Remarks by President Donald Tusk at the informal summit in Malta

European Council
  • 03/02/2017
  • 17:00
  • Statements and remarks
  • 40/17
  • Home Affairs
  • Foreign affairs & international relations
  • Institutional affairs
03/02/2017
Press contacts

Preben Aamann
European Council President Spokesperson
+32 22815150
+32 476850543

Before anything else let me thank again and congratulate Prime Minister Joseph Muscat for once again organising and hosting an important and productive summit in the beautiful city of Valletta. It is a pleasure to be back here today after the equally successful Valletta Summit in 2015 with our African partners.

Now turning to the results of today's meeting. We have agreed on immediate operational measures that should help reduce the number of irregular migrants and save lives at the same time. We will train, equip and support the Libyan coastguard to stop people smugglers and increase search and rescue operations. We will deliver economic assistance to local communities in Libya to improve their situation, and help them shelter stranded migrants. And we will work with the International Organisation for Migration to step up voluntary returns from Libya to countries of origin. There will be additional European funds to implement those priority actions. And we will, of course, act in full respect of human rights, international law and European values, and in close cooperation with organisations such as UNHCR and IOM.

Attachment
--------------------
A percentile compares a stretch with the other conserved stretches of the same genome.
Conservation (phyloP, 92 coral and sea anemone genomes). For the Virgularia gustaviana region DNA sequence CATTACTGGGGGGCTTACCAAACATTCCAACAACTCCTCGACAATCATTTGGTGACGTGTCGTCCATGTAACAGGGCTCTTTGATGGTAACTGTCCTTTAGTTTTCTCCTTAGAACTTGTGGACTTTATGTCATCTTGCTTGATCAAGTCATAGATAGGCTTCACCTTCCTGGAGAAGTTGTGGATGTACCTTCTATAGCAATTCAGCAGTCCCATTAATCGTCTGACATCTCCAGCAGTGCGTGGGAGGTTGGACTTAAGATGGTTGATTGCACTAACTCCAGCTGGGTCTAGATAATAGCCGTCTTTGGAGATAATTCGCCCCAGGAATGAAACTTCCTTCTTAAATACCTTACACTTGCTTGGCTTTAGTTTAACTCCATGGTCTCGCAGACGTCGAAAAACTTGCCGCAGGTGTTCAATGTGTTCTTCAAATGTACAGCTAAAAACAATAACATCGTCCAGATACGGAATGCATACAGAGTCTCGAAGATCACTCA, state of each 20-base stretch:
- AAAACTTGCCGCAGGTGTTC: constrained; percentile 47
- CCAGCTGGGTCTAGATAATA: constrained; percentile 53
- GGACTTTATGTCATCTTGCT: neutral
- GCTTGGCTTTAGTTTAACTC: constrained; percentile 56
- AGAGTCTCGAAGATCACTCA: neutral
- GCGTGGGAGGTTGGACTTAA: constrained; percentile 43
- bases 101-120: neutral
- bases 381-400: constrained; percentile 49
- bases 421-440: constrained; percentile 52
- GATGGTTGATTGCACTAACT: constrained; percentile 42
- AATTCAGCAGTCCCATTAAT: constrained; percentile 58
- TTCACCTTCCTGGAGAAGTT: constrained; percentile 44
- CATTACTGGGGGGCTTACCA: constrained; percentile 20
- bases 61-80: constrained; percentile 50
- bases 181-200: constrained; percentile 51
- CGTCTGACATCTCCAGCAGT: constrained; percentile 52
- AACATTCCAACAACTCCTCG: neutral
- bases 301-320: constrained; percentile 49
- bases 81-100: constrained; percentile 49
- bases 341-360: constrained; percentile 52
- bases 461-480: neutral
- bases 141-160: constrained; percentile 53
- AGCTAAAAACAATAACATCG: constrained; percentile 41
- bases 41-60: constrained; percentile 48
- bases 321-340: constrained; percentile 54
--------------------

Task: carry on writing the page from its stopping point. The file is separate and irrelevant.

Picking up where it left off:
We have also decided to support Member States' bilateral activities directly engaged with Libya. Therefore we welcomed the Memorandum of Understanding signed yesterday by the Italian and Libyan Prime Ministers as another important and encouraging sign that things are about to change for the better. The European Union and our actions will support Italy and Libya. It is our shared responsibility.

After this press conference, we will meet to discuss the future of the EU as Joseph Muscat has just mentioned with 27 States and our Rome meeting marking the sixtieth anniversary of the Treaty of Rome.

But in fact we have started the discussion on the future of Europe already during our lunch. The developments on the international scene remind us of how important a strong EU is. Transatlantic co-operation remains an absolute priority because it has until now been a key pillar of the free world. At the same time we know that today we have no other option than to regain confidence in our own strength.